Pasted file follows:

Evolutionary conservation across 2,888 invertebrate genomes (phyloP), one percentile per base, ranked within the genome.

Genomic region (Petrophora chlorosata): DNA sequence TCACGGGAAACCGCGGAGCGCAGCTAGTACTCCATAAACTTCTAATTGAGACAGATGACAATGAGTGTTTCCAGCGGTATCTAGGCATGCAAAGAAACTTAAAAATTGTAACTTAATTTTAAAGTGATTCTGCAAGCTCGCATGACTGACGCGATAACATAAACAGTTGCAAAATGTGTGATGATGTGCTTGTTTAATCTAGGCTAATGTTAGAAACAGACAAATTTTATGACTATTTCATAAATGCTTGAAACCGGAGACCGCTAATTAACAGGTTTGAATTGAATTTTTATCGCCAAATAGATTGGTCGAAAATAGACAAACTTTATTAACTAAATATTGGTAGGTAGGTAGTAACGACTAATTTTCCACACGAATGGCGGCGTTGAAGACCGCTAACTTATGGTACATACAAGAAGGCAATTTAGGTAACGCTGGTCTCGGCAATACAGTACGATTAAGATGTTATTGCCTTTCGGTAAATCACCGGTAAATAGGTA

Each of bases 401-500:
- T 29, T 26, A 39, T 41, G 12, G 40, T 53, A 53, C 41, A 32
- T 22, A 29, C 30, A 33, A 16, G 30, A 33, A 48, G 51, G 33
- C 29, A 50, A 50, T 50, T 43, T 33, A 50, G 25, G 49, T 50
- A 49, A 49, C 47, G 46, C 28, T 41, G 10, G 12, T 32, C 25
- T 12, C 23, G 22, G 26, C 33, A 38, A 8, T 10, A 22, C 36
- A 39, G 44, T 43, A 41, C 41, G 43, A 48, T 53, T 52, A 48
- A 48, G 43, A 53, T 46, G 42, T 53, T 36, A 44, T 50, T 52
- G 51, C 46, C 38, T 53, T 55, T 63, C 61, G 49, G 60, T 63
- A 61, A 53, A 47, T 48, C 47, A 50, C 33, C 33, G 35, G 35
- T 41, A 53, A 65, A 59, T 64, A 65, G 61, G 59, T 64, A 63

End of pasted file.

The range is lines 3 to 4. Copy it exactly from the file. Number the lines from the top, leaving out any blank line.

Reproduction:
Each of bases 401-500:
- T 29, T 26, A 39, T 41, G 12, G 40, T 53, A 53, C 41, A 32